Will Covid-19 have an effect on house prices?

  • 16 June 2020
  • 10 mins
  • The lockdown during the coronavirus has frozen the UK’s housing market

  • Some are predicting steep falls in house prices over the coming months

  • This will be good news for buyers but bad news for those looking to sell

  • However, demand for good property in the UK remains high, so prices may hold up

Up until now, few investments have been as enduringly popular as bricks and mortar. But the corona crisis appears to be changing everything.

Firstly, with UK residents under strict lockdown for weeks on end, buyers and sellers can’t make their transactions. Viewers can’t go and see new properties, and the usually brisk Spring property market has completely stalled [1].

Adding to the concerns for the country’s housing market are the fears that the corona closedown will be highly detrimental for businesses and jobs and, as a result, people who had planned to buy a new or bigger home this year will instead have to wait until their circumstances improve. Not to mention those foreign property buyers, who might have wanted to buy in the UK but will now be waiting to make sure the virus situation improves.

For buy-to-let property owners, there are also difficulties ahead. Many tenants could face the loss of jobs and income during lockdown. Landlords must give tenants rent breaks, if needed, and they are not able to evict tenants unable to pay their rents [2]. However, landlords can ask for mortgage payment breaks if required [3].

With all this gloomy news, it’s no surprise that there are some very downbeat predictions for UK house prices over the coming months and even years. The Centre for Economics and Business Research (CEBR) [4] has predicted an overall fall of 13% in the year ahead for UK house prices. It suggests Yorkshire and the North-West will be among the worst affected regions, with average drops of 16%. In its estimation, the rental sector will lead the falls because tenants who’ve become unemployed will not be able to pay their rents and landlords will want to sell properties.

Another obstacle that the virus crisis is likely to raise is the need for homebuyers to come up with a bigger deposit [5]. The majority of mortgages require a loan-to-value deposit of 25% or more and many lenders have now withdrawn products with lower deposits. This will undoubtedly make it more difficult for some to get on to the housing ladder.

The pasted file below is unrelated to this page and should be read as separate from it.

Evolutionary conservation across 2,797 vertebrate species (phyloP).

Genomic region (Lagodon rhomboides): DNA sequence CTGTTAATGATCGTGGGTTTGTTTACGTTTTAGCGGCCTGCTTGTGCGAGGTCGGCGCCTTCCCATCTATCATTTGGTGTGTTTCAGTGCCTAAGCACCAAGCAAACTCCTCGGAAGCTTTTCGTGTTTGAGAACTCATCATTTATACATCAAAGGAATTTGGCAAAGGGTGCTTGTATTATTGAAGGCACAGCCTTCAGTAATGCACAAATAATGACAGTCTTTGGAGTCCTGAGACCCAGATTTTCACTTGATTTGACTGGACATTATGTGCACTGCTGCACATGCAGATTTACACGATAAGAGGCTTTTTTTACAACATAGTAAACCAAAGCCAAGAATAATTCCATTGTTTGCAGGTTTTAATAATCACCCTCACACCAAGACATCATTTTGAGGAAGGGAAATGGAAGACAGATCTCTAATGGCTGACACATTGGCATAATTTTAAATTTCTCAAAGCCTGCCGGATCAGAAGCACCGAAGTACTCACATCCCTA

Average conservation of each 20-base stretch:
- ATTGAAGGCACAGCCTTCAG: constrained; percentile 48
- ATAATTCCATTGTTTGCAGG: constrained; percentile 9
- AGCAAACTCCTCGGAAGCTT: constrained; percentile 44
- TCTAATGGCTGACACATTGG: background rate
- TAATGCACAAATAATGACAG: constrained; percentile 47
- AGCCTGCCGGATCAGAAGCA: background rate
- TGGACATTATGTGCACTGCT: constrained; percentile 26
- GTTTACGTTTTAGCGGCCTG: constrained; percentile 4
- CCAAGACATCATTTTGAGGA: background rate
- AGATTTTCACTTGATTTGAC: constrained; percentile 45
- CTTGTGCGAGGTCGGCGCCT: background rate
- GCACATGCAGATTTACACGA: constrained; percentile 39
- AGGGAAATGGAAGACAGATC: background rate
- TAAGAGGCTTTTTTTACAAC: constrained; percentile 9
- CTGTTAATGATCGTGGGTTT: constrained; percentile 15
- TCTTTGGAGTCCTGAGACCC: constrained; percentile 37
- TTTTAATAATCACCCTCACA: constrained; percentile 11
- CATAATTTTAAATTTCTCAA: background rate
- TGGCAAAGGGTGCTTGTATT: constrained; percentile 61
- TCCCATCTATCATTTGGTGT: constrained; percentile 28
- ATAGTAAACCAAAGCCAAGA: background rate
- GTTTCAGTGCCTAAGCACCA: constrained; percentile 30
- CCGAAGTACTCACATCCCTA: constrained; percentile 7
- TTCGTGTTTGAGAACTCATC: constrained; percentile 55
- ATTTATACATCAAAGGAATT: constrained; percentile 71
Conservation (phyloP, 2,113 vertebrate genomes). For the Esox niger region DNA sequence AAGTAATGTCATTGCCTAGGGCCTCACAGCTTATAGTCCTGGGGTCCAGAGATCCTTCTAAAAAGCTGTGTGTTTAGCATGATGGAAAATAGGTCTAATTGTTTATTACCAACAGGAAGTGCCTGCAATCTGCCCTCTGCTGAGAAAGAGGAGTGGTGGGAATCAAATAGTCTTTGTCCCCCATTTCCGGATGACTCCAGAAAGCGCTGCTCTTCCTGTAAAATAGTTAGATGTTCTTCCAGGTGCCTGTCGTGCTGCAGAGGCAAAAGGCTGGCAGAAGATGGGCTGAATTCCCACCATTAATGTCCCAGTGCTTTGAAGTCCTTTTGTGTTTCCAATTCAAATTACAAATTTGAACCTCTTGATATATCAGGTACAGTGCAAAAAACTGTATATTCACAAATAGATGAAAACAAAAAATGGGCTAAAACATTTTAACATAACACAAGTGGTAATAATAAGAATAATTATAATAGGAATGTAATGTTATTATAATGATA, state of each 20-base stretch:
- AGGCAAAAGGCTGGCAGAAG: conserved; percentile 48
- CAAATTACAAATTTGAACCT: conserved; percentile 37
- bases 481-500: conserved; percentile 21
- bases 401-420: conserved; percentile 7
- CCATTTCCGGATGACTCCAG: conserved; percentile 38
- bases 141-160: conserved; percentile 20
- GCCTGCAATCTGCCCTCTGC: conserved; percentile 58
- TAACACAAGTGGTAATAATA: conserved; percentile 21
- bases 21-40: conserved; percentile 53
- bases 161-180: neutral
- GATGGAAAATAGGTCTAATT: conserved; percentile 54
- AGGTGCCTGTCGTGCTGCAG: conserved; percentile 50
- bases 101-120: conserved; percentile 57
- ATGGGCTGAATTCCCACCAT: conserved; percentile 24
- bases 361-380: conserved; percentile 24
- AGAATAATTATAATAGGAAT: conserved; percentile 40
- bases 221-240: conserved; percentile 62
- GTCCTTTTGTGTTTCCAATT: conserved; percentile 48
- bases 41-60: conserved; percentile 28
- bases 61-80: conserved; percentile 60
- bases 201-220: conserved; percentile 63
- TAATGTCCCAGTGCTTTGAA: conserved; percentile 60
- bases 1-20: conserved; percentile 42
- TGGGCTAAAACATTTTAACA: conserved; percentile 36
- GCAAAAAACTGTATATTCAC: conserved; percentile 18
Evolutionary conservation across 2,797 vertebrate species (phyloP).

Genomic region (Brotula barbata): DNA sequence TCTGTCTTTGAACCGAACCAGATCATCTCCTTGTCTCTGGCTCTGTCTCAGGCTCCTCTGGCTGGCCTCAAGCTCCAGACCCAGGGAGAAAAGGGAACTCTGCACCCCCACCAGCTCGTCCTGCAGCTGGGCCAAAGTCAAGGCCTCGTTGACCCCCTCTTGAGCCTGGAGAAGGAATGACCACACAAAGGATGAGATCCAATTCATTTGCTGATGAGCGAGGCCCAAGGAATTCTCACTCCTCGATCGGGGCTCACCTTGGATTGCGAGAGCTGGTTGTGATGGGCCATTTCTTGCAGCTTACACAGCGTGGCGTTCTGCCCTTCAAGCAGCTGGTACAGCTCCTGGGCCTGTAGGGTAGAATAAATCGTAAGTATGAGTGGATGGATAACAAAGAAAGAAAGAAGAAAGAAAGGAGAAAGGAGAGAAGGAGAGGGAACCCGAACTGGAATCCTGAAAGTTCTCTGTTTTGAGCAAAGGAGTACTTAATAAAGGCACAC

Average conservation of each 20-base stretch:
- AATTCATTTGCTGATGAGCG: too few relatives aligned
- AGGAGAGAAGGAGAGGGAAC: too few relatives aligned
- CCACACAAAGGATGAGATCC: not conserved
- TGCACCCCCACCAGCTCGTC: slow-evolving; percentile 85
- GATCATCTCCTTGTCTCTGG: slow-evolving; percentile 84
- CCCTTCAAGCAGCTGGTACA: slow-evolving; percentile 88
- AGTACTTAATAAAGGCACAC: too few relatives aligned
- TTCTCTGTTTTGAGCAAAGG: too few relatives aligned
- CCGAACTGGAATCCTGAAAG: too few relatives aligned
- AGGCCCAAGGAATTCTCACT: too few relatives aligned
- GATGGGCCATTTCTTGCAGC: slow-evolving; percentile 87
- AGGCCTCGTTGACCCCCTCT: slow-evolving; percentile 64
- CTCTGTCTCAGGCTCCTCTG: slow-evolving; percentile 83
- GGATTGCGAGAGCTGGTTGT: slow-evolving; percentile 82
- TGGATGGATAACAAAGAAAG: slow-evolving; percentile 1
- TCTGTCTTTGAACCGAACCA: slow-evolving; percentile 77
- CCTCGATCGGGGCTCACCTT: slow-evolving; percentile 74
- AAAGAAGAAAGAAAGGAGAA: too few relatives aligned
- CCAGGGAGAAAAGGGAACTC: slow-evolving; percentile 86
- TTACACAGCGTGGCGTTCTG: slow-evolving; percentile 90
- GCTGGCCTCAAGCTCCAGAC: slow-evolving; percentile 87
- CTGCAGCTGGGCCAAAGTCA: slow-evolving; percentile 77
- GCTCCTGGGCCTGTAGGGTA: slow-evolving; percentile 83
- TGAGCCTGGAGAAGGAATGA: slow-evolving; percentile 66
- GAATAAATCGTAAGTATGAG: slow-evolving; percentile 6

Those older homeowners who have taken out equity release loans on their properties may be concerned that house-price falls will affect their family’s ability to repay these loans when their home is sold. Most people will have release loans with a sensible safety margin built in, and new loans have “no negative equity” guarantees [6]. But if you have any concerns about this, it’s important to seek good advice now. You can speak to your lender, or contact a financial adviser, who will look into your circumstances and see what can be done to protect you and your relatives.

There have already been calls for the government to step in to help the housing market bounce back once the crisis has passed. The Royal Institute of Chartered Surveyors, for example, has called for a temporary stamp duty holiday for buyers [7].

If the worst has happened and a loved one has died prematurely of the virus, hopefully life protection was in place to ensure the mortgage and any other debts will be covered. It may not be the time to worry about falling house prices in the midst of such a terrible situation, but when you’re ready to think about the next steps to take financially, sound professional advice could help you to make good long-term decisions.

Is there a silver lining?

Wherever there’s a downside, there is usually an upside, if you look carefully. If you are a potential property buyer with a healthy deposit saved and a good credit score, then falling prices and lower interest rates should mean you’ll be able to get more for your money; but only if someone is keen to sell. If you’re a buy-to-let landlord, or planning to become one, there may well be bargains available in the months or even years ahead, as others try to come out of this market.

If you’re someone who is planning to gift a valuable property to a loved one, then a depression in house prices could be in your favour too. Making the gift when the value is lower on paper means there could be less inheritance tax to pay should you not outlive your gift by seven years.

Read more: Inheritance tax, a complex labyrinth

Tax treatment depends on the individual circumstances of each client and may be subject to change in the future.

Finally, there are many optimists who believe that even if UK residential property prices do take a knock as a result of these months of lockdown, the pent-up demand for housing will mean that, over the medium term, values should remain resilient [8]. Estate agents Knight Frank foresee a fall of only around 3% on the horizon for UK property [9]. And those who are trying to sell houses away from London could be in for good news. During lockdown, an analysis of web traffic suggests that people in all of the country’s major cities were looking at property in the countryside [10]. There continue to be more people looking for homes than selling them, and demand for desirable property in good areas usually remains solid [11].

Important information

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